Is Graeme Souness right about Man United's transfer waste?

Graeme Souness doubts Manchester United would recoup their money on ANY of their players after a decade of ‘horrible decisions’ and over £1billion spent under the Glazers… so is he right?

  • Souness writes about United in his column as Sir Jim Ratcliffe invests £1.4billion
  • Liverpool legend believes they’d struggle to make any profit on their squad 
  • Listen to the latest episode of Mail Sport’s podcast ‘It’s All Kicking Off!’ 

One urgent priority for Sir Jim Ratcliffe as he comes in at Old Trafford is to improve Manchester United’s record when it comes to recruitment.

Far too often in recent times, United have been guilty of overpaying for their marquee signings.

Even worse, many of them quickly tail off when it comes to performance, becoming very expensive mistakes or misjudgements with zero hope of recouping the initial outlay.

While the majority of players will depreciate in value over the course of their contract, the drop-off when it comes to some of United’s big-money signings is really alarming.

As United’s hierarchy figure out how Ratcliffe fits in, it’s a point picked up on by Mail Sport’s Graeme Souness in his Saturday column.

These are far from vintage times for Manchester United after a disappointing season opening

Sir Jim Ratcliffe is set to come in with a £1.4billion investment for a 25 per cent stake and a say in running football operations at Old Trafford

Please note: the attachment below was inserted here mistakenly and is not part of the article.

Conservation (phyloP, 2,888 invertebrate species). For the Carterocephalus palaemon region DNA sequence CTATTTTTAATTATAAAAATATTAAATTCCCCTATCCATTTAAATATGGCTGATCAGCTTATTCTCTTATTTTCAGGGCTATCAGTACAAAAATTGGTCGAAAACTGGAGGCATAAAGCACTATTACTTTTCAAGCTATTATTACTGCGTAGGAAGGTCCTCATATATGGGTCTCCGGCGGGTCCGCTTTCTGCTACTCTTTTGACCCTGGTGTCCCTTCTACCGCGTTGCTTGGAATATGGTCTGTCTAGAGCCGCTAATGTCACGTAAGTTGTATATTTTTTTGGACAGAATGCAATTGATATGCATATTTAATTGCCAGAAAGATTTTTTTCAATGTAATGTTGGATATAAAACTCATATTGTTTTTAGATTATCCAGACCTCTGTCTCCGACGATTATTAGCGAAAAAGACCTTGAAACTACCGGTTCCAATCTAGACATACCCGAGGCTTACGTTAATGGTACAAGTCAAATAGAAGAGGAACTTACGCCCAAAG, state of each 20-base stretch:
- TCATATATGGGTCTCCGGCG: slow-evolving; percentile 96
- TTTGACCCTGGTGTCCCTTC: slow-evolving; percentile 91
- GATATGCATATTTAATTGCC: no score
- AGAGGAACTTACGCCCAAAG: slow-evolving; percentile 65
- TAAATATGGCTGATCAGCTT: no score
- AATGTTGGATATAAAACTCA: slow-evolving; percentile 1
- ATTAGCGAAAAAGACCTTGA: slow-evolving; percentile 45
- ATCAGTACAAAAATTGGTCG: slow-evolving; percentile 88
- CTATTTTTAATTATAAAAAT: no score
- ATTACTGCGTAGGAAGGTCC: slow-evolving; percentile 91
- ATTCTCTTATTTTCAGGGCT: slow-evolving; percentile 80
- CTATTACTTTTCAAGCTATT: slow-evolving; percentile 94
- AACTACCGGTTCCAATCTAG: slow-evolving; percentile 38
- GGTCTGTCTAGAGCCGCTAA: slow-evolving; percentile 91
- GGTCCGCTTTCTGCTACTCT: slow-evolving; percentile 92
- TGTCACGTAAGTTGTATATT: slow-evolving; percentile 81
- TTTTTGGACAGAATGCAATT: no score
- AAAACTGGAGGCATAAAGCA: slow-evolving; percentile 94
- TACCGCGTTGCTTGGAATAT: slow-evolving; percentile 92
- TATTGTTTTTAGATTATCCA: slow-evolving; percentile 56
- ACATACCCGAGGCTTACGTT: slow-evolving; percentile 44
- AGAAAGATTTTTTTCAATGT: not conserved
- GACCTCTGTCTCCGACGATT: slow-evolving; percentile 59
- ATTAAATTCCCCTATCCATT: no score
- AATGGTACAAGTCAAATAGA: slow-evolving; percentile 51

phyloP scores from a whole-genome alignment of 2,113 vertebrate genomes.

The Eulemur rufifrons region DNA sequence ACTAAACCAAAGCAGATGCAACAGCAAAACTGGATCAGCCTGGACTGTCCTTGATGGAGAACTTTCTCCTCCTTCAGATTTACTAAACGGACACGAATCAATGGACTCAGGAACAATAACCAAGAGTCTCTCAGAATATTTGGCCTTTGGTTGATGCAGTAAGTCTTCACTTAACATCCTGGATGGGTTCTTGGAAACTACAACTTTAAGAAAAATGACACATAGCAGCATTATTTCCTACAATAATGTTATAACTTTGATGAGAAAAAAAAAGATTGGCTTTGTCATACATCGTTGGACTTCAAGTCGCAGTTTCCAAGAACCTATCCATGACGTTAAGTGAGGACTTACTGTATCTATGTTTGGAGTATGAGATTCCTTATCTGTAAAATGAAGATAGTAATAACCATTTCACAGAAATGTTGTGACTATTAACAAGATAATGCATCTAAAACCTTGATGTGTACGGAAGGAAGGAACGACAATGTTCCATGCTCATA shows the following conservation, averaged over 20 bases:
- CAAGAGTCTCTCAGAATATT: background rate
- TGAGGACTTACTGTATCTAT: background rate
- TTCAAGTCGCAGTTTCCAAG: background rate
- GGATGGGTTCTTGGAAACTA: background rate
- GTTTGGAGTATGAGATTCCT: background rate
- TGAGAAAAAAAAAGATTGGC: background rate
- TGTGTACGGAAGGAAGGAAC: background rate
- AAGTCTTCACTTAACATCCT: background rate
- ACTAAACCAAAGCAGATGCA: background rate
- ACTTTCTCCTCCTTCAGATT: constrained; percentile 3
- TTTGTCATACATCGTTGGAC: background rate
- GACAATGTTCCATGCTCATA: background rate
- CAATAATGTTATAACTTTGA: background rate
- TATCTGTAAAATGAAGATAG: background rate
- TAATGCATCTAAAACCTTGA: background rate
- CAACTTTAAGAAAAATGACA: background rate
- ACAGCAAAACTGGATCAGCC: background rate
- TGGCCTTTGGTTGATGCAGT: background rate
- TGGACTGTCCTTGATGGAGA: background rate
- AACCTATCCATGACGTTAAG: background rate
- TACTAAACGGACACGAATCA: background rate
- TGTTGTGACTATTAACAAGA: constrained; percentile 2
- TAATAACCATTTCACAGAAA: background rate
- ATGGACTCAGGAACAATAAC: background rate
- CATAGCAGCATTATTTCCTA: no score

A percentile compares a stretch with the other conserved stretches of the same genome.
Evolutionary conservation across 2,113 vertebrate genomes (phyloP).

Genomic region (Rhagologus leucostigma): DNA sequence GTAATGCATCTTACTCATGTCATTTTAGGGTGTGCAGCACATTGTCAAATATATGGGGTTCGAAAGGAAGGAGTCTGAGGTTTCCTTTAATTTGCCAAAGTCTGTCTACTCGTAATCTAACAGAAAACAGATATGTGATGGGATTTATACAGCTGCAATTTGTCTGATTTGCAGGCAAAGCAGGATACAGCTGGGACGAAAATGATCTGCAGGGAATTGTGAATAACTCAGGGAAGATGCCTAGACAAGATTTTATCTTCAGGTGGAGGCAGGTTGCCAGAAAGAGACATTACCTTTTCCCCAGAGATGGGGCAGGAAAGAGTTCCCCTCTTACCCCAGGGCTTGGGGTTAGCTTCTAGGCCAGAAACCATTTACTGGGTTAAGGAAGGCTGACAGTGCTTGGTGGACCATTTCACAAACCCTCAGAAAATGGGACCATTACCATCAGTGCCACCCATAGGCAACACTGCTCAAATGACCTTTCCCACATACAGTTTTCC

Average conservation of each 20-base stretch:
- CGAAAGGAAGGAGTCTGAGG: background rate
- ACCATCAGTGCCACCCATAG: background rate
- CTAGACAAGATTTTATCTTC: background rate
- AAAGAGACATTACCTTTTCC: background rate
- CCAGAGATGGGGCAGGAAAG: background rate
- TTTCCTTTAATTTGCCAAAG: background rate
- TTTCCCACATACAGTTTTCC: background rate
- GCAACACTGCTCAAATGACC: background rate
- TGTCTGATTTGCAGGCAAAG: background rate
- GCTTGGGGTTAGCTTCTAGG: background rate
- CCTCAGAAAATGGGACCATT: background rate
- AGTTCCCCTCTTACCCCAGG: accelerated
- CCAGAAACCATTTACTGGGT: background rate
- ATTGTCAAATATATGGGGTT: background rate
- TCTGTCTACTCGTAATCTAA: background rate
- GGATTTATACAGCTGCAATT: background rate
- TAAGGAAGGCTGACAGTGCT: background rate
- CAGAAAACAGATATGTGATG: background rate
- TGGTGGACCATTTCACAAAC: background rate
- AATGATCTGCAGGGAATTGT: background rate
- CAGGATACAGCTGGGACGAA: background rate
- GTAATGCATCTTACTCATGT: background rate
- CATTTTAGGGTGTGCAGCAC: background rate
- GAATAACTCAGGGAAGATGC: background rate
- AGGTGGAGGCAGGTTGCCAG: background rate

The Glazers have overseen over £1billion worth of transfer spending in the past decade – but United have declined during this period 

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Souness says United have a ‘modest’ group of players and are ‘so far behind where they want to be and where they should be.’

He adds: ‘Because of that, there is one area Ratcliffe must address with urgency. Recruitment. This is the most important thing you have to get right at any football club.

‘Man United, since Sir Alex Ferguson and David Gill left in 2013, have given a masterclass in how not to do it, and they’ve spent over £1billion in the process.

Graeme Souness, writing in Mail Sport, believes United would fail to get their money back on anyone in their squad 

‘There are no new ways of playing football. It was, and always will be about having fabulous players. Man United, with non-football people making football decisions, have got this horribly wrong for more than a decade.

‘Consider this – if you put every Man United player on the transfer market now, would they get their money back on any of them? I don’t think so.’

So is Souness correct in that assertion?

Using the current values provided by Transfermarkt, there is an astonishing £151.7million depreciation on United’s squad from each player’s original transfer fee.

A squad that cost United £886.5m to assemble only has a worth right now of £734.8m.

Ratcliffe, as an astute businessman, will want to understand how the current owners, the Glazers, and their recruitment staff have come to throw so much money down the drain.

Souness isn’t quite correct in saying every single United player has lost their value, but a majority of them have and, in some cases, in a very short space of time.

Defender Harry Maguire was signed for £80m in 2019 but is now valued by Transfermarkt at just £17.4m – a startling reduction of £62.6m.

Jadon Sancho’s value has plummeted dramatically in the two years since United paid £73m for him – with the winger currently banished to the reserves by manager Erik ten Hag